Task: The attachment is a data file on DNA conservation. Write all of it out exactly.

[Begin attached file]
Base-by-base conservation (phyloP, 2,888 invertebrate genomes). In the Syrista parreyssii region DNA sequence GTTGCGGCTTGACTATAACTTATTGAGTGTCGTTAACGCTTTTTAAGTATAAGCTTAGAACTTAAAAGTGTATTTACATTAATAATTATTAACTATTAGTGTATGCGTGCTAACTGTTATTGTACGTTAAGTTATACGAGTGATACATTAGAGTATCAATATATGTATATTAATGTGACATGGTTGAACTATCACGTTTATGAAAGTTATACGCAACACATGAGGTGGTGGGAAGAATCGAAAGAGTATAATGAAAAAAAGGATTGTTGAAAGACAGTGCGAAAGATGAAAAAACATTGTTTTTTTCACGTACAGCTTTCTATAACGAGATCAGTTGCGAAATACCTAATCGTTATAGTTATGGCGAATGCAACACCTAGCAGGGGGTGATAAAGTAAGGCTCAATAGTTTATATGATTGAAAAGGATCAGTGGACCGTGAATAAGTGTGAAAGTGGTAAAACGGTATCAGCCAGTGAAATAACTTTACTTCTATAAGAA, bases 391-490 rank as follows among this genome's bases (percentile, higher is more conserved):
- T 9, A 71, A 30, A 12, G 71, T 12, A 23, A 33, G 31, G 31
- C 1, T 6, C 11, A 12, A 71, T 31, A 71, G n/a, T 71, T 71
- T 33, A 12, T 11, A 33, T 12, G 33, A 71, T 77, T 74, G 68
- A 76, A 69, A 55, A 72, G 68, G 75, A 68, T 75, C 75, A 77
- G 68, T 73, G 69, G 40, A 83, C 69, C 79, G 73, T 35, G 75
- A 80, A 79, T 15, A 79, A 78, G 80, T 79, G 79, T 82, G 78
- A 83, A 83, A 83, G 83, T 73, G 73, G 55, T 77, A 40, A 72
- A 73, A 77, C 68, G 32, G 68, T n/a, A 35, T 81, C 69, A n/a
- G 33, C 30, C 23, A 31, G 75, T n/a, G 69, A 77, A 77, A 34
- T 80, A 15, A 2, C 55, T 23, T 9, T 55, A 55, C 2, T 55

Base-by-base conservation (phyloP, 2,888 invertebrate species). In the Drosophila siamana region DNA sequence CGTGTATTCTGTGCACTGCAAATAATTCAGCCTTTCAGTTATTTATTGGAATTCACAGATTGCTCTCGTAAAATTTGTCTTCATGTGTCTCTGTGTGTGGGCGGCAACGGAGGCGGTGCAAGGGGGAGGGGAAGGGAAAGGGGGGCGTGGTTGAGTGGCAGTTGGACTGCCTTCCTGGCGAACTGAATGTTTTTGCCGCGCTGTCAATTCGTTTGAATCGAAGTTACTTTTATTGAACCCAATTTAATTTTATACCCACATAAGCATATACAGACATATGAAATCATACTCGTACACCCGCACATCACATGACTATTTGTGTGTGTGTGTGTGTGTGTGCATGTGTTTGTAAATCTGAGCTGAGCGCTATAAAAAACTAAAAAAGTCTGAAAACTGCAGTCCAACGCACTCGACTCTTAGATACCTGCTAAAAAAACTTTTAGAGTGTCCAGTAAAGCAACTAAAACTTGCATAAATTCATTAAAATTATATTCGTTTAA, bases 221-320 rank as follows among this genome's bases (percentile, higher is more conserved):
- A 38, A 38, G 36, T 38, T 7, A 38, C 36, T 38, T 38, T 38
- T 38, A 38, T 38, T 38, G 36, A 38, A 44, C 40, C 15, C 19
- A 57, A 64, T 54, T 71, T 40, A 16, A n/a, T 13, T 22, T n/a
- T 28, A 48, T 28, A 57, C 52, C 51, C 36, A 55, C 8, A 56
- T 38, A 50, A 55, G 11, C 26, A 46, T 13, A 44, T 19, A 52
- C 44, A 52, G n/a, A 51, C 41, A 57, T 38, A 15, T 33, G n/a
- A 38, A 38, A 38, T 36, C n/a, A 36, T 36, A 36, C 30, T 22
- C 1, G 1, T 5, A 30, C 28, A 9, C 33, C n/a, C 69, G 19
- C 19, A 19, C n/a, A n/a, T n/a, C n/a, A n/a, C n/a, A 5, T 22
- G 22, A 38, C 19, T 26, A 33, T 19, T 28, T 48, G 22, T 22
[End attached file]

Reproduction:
Base-by-base conservation (phyloP, 2,888 invertebrate genomes). In the Syrista parreyssii region DNA sequence GTTGCGGCTTGACTATAACTTATTGAGTGTCGTTAACGCTTTTTAAGTATAAGCTTAGAACTTAAAAGTGTATTTACATTAATAATTATTAACTATTAGTGTATGCGTGCTAACTGTTATTGTACGTTAAGTTATACGAGTGATACATTAGAGTATCAATATATGTATATTAATGTGACATGGTTGAACTATCACGTTTATGAAAGTTATACGCAACACATGAGGTGGTGGGAAGAATCGAAAGAGTATAATGAAAAAAAGGATTGTTGAAAGACAGTGCGAAAGATGAAAAAACATTGTTTTTTTCACGTACAGCTTTCTATAACGAGATCAGTTGCGAAATACCTAATCGTTATAGTTATGGCGAATGCAACACCTAGCAGGGGGTGATAAAGTAAGGCTCAATAGTTTATATGATTGAAAAGGATCAGTGGACCGTGAATAAGTGTGAAAGTGGTAAAACGGTATCAGCCAGTGAAATAACTTTACTTCTATAAGAA, bases 391-490 rank as follows among this genome's bases (percentile, higher is more conserved):
- T 9, A 71, A 30, A 12, G 71, T 12, A 23, A 33, G 31, G 31
- C 1, T 6, C 11, A 12, A 71, T 31, A 71, G n/a, T 71, T 71
- T 33, A 12, T 11, A 33, T 12, G 33, A 71, T 77, T 74, G 68
- A 76, A 69, A 55, A 72, G 68, G 75, A 68, T 75, C 75, A 77
- G 68, T 73, G 69, G 40, A 83, C 69, C 79, G 73, T 35, G 75
- A 80, A 79, T 15, A 79, A 78, G 80, T 79, G 79, T 82, G 78
- A 83, A 83, A 83, G 83, T 73, G 73, G 55, T 77, A 40, A 72
- A 73, A 77, C 68, G 32, G 68, T n/a, A 35, T 81, C 69, A n/a
- G 33, C 30, C 23, A 31, G 75, T n/a, G 69, A 77, A 77, A 34
- T 80, A 15, A 2, C 55, T 23, T 9, T 55, A 55, C 2, T 55

Base-by-base conservation (phyloP, 2,888 invertebrate species). In the Drosophila siamana region DNA sequence CGTGTATTCTGTGCACTGCAAATAATTCAGCCTTTCAGTTATTTATTGGAATTCACAGATTGCTCTCGTAAAATTTGTCTTCATGTGTCTCTGTGTGTGGGCGGCAACGGAGGCGGTGCAAGGGGGAGGGGAAGGGAAAGGGGGGCGTGGTTGAGTGGCAGTTGGACTGCCTTCCTGGCGAACTGAATGTTTTTGCCGCGCTGTCAATTCGTTTGAATCGAAGTTACTTTTATTGAACCCAATTTAATTTTATACCCACATAAGCATATACAGACATATGAAATCATACTCGTACACCCGCACATCACATGACTATTTGTGTGTGTGTGTGTGTGTGTGCATGTGTTTGTAAATCTGAGCTGAGCGCTATAAAAAACTAAAAAAGTCTGAAAACTGCAGTCCAACGCACTCGACTCTTAGATACCTGCTAAAAAAACTTTTAGAGTGTCCAGTAAAGCAACTAAAACTTGCATAAATTCATTAAAATTATATTCGTTTAA, bases 221-320 rank as follows among this genome's bases (percentile, higher is more conserved):
- A 38, A 38, G 36, T 38, T 7, A 38, C 36, T 38, T 38, T 38
- T 38, A 38, T 38, T 38, G 36, A 38, A 44, C 40, C 15, C 19
- A 57, A 64, T 54, T 71, T 40, A 16, A n/a, T 13, T 22, T n/a
- T 28, A 48, T 28, A 57, C 52, C 51, C 36, A 55, C 8, A 56
- T 38, A 50, A 55, G 11, C 26, A 46, T 13, A 44, T 19, A 52
- C 44, A 52, G n/a, A 51, C 41, A 57, T 38, A 15, T 33, G n/a
- A 38, A 38, A 38, T 36, C n/a, A 36, T 36, A 36, C 30, T 22
- C 1, G 1, T 5, A 30, C 28, A 9, C 33, C n/a, C 69, G 19
- C 19, A 19, C n/a, A n/a, T n/a, C n/a, A n/a, C n/a, A 5, T 22
- G 22, A 38, C 19, T 26, A 33, T 19, T 28, T 48, G 22, T 22